Unmanned system to offer combat multiplier Raven class: Soldiers train on Army’s newest equipment, enhance unit mission
Spc. Bradley J. Clark
4th Brigade, 1st Armored Division Public Affairs
As the hot El Paso sun beats down on Soldiers out on McGregor Range, N.M., a small group is being trained on some of the U.S. Army’s newest and vital equipment.
Six Soldiers from the 1st Armored Division took a two-week course on the Raven small unmanned aircraft system, to add a combat multiplier to their units July 26 through Aug. 6.
For Soldiers currently in Iraq serving in an advise-and-assist role, the Raven has different values compared to the Soldiers defending against fire-fights in Afghanistan.
“The Raven would have come in handy for the mission we had in Iraq, supporting the provincial reconstruction teams,” said Sgt. Kyle Roach, a cannon crewmember from Crown Point, Ind., serving with B Battery, 2nd Battalion, 29th Field Artillery Regiment, 4th Brigade Combat Team, 1st Armored Division. “This would have been good to analyze projected job sites and plan missions.”
Regardless of what the Raven is used for, the Army is pushing their trainers out to teach Soldiers proficiency so each unit has the ability to use the system for any purpose they deem necessary.
“Our main purpose is to give the Army more pilots, which in turn provides the commanders with more combat multipliers in a deployment zone” said Staff Sgt. Henry Estorga, the senior instructor for the small unmanned aircraft system from San Diego, serving in the 2nd Battalion, 29th Infantry Regiment, 197th Infantry Brigade stationed at Fort Benning, Ga. “Right now we go to about 30 different duty stations in a year to teach the 14-day course.”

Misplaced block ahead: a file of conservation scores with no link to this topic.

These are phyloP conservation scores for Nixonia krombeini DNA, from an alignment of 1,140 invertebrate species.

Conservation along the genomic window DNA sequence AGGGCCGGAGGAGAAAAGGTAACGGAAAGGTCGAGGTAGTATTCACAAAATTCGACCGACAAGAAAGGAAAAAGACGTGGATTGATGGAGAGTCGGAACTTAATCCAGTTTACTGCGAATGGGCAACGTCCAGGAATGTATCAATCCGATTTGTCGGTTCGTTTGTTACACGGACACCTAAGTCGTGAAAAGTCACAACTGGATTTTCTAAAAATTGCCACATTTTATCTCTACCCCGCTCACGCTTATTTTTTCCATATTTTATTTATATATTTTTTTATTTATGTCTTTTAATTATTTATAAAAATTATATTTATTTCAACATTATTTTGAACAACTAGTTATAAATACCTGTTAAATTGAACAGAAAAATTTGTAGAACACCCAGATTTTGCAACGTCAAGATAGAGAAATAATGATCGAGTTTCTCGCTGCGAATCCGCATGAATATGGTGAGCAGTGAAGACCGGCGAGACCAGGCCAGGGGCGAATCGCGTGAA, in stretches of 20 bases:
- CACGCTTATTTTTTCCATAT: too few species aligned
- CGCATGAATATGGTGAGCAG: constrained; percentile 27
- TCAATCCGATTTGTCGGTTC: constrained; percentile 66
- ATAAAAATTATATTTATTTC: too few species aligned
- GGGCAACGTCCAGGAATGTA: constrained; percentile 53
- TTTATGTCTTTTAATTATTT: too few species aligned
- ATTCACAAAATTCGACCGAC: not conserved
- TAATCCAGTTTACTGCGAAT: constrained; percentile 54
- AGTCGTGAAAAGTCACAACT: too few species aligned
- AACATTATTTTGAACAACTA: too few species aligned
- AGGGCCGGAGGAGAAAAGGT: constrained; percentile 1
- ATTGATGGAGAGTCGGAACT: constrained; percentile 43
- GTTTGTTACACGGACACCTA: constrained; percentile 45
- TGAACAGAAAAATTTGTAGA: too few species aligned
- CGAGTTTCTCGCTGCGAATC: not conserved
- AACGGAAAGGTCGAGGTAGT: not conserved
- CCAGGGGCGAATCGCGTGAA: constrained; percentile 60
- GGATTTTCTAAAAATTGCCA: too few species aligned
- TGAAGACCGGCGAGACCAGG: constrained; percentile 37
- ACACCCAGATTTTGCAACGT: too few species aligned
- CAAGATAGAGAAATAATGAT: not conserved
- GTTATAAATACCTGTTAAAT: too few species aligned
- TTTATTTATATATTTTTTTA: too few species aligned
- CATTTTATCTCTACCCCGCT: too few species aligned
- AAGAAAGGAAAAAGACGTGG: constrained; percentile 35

Depending on the size of the class, the course can be shortened in time without compromising the knowledge needed to be successful with the Raven.
“The course is based on student progression, but we don’t cut anything out of it,” said Estorga. “We look for the students to have creativity with mission planning and will allow a lot of liberties when creating mission scenarios, but that is for them to understand the full limitations of the system. They need to know that so they don’t put themselves or others at risk.”
The Soldiers enrolled in this course here seem familiar with that vital fact, and emphasized their comprehension of the training.
“They hit the point[s] on what the Raven can and can’t do, making sure that we have the right amount of knowledge on the bird,” said Spc. Robert Toshoff, a cannon crew member from Missoula, Mont., with B Battery, 2nd Bn., 29th FA Regt., 4th BCT, 1st Armored Div. “I think the hardest part of the class was also the most important and that was trying to retain all of the information on the Raven; but you keep getting drilled by the instructors until it becomes second nature. We are running our missions now, without having the instructors have to tell us step-by-step how to do everything like they did in the beginning.”
Even though this class was small, the students walked away with enough knowledge to help train their brothers in arms.
“The training was very good,” said Roach. “The classes were long but we needed it to have a positive outcome with this valuable asset to the U.S. Army. … “I feel I could definitely train other Soldiers and I look forward to getting that opportunity.”